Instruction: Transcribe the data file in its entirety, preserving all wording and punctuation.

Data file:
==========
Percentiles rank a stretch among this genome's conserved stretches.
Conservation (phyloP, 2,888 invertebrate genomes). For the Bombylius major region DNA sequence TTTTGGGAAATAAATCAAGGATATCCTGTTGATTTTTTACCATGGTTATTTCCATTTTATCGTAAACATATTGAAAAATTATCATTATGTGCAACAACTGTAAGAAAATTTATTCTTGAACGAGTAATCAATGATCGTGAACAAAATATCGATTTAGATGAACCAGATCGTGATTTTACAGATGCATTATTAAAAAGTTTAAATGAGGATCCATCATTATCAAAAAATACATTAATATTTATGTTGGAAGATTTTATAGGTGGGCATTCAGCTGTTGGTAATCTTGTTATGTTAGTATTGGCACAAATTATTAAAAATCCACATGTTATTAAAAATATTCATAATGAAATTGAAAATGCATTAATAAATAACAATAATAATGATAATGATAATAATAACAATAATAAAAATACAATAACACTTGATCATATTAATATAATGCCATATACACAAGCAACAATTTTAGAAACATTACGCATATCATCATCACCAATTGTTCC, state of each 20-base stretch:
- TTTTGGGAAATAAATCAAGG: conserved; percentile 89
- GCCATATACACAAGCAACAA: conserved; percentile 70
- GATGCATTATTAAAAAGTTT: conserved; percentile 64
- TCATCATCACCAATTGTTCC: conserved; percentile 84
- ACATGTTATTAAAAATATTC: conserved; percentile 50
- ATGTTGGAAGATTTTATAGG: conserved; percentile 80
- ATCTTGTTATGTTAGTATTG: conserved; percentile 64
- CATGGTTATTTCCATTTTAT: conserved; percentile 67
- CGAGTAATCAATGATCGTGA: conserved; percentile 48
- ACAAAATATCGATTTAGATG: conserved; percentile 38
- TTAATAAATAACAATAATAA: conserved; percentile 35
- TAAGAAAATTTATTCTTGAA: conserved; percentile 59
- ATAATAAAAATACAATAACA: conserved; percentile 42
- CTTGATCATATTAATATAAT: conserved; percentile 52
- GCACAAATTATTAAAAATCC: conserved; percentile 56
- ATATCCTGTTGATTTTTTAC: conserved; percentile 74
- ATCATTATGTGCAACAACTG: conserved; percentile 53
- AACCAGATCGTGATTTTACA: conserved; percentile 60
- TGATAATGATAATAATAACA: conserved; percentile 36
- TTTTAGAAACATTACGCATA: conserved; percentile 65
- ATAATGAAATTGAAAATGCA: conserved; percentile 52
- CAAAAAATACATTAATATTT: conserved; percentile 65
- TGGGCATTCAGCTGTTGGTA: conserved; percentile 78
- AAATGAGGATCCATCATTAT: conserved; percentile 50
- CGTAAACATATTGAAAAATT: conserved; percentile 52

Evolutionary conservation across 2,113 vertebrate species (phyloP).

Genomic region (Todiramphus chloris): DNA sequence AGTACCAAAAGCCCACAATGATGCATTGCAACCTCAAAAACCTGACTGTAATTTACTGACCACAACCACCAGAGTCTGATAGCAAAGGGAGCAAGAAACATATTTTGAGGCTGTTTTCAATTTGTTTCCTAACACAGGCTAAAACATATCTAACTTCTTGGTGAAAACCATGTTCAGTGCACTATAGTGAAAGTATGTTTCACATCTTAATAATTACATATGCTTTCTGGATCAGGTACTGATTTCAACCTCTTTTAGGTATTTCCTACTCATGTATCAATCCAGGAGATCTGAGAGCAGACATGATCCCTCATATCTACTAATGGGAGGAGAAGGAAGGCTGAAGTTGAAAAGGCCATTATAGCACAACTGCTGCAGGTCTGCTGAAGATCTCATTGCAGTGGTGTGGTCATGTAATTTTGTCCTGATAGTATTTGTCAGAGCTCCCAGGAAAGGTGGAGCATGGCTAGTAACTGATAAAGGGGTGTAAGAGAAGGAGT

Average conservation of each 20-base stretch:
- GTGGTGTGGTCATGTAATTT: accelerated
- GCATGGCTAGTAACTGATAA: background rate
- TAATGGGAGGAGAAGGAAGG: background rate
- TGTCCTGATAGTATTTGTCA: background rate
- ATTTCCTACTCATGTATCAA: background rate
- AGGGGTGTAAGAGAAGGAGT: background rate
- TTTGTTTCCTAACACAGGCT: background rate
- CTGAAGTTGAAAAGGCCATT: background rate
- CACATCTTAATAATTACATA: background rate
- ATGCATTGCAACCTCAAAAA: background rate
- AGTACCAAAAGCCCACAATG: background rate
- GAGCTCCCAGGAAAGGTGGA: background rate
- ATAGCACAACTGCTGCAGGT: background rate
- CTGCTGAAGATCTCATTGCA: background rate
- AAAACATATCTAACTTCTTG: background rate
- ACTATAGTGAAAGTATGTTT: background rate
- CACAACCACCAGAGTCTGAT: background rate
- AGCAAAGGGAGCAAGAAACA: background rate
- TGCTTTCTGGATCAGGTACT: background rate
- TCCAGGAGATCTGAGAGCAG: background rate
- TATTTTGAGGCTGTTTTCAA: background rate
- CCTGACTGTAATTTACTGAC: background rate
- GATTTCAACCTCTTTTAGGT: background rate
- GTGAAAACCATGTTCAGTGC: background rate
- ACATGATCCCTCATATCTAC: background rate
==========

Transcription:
Percentiles rank a stretch among this genome's conserved stretches.
Conservation (phyloP, 2,888 invertebrate genomes). For the Bombylius major region DNA sequence TTTTGGGAAATAAATCAAGGATATCCTGTTGATTTTTTACCATGGTTATTTCCATTTTATCGTAAACATATTGAAAAATTATCATTATGTGCAACAACTGTAAGAAAATTTATTCTTGAACGAGTAATCAATGATCGTGAACAAAATATCGATTTAGATGAACCAGATCGTGATTTTACAGATGCATTATTAAAAAGTTTAAATGAGGATCCATCATTATCAAAAAATACATTAATATTTATGTTGGAAGATTTTATAGGTGGGCATTCAGCTGTTGGTAATCTTGTTATGTTAGTATTGGCACAAATTATTAAAAATCCACATGTTATTAAAAATATTCATAATGAAATTGAAAATGCATTAATAAATAACAATAATAATGATAATGATAATAATAACAATAATAAAAATACAATAACACTTGATCATATTAATATAATGCCATATACACAAGCAACAATTTTAGAAACATTACGCATATCATCATCACCAATTGTTCC, state of each 20-base stretch:
- TTTTGGGAAATAAATCAAGG: conserved; percentile 89
- GCCATATACACAAGCAACAA: conserved; percentile 70
- GATGCATTATTAAAAAGTTT: conserved; percentile 64
- TCATCATCACCAATTGTTCC: conserved; percentile 84
- ACATGTTATTAAAAATATTC: conserved; percentile 50
- ATGTTGGAAGATTTTATAGG: conserved; percentile 80
- ATCTTGTTATGTTAGTATTG: conserved; percentile 64
- CATGGTTATTTCCATTTTAT: conserved; percentile 67
- CGAGTAATCAATGATCGTGA: conserved; percentile 48
- ACAAAATATCGATTTAGATG: conserved; percentile 38
- TTAATAAATAACAATAATAA: conserved; percentile 35
- TAAGAAAATTTATTCTTGAA: conserved; percentile 59
- ATAATAAAAATACAATAACA: conserved; percentile 42
- CTTGATCATATTAATATAAT: conserved; percentile 52
- GCACAAATTATTAAAAATCC: conserved; percentile 56
- ATATCCTGTTGATTTTTTAC: conserved; percentile 74
- ATCATTATGTGCAACAACTG: conserved; percentile 53
- AACCAGATCGTGATTTTACA: conserved; percentile 60
- TGATAATGATAATAATAACA: conserved; percentile 36
- TTTTAGAAACATTACGCATA: conserved; percentile 65
- ATAATGAAATTGAAAATGCA: conserved; percentile 52
- CAAAAAATACATTAATATTT: conserved; percentile 65
- TGGGCATTCAGCTGTTGGTA: conserved; percentile 78
- AAATGAGGATCCATCATTAT: conserved; percentile 50
- CGTAAACATATTGAAAAATT: conserved; percentile 52

Evolutionary conservation across 2,113 vertebrate species (phyloP).

Genomic region (Todiramphus chloris): DNA sequence AGTACCAAAAGCCCACAATGATGCATTGCAACCTCAAAAACCTGACTGTAATTTACTGACCACAACCACCAGAGTCTGATAGCAAAGGGAGCAAGAAACATATTTTGAGGCTGTTTTCAATTTGTTTCCTAACACAGGCTAAAACATATCTAACTTCTTGGTGAAAACCATGTTCAGTGCACTATAGTGAAAGTATGTTTCACATCTTAATAATTACATATGCTTTCTGGATCAGGTACTGATTTCAACCTCTTTTAGGTATTTCCTACTCATGTATCAATCCAGGAGATCTGAGAGCAGACATGATCCCTCATATCTACTAATGGGAGGAGAAGGAAGGCTGAAGTTGAAAAGGCCATTATAGCACAACTGCTGCAGGTCTGCTGAAGATCTCATTGCAGTGGTGTGGTCATGTAATTTTGTCCTGATAGTATTTGTCAGAGCTCCCAGGAAAGGTGGAGCATGGCTAGTAACTGATAAAGGGGTGTAAGAGAAGGAGT

Average conservation of each 20-base stretch:
- GTGGTGTGGTCATGTAATTT: accelerated
- GCATGGCTAGTAACTGATAA: background rate
- TAATGGGAGGAGAAGGAAGG: background rate
- TGTCCTGATAGTATTTGTCA: background rate
- ATTTCCTACTCATGTATCAA: background rate
- AGGGGTGTAAGAGAAGGAGT: background rate
- TTTGTTTCCTAACACAGGCT: background rate
- CTGAAGTTGAAAAGGCCATT: background rate
- CACATCTTAATAATTACATA: background rate
- ATGCATTGCAACCTCAAAAA: background rate
- AGTACCAAAAGCCCACAATG: background rate
- GAGCTCCCAGGAAAGGTGGA: background rate
- ATAGCACAACTGCTGCAGGT: background rate
- CTGCTGAAGATCTCATTGCA: background rate
- AAAACATATCTAACTTCTTG: background rate
- ACTATAGTGAAAGTATGTTT: background rate
- CACAACCACCAGAGTCTGAT: background rate
- AGCAAAGGGAGCAAGAAACA: background rate
- TGCTTTCTGGATCAGGTACT: background rate
- TCCAGGAGATCTGAGAGCAG: background rate
- TATTTTGAGGCTGTTTTCAA: background rate
- CCTGACTGTAATTTACTGAC: background rate
- GATTTCAACCTCTTTTAGGT: background rate
- GTGAAAACCATGTTCAGTGC: background rate
- ACATGATCCCTCATATCTAC: background rate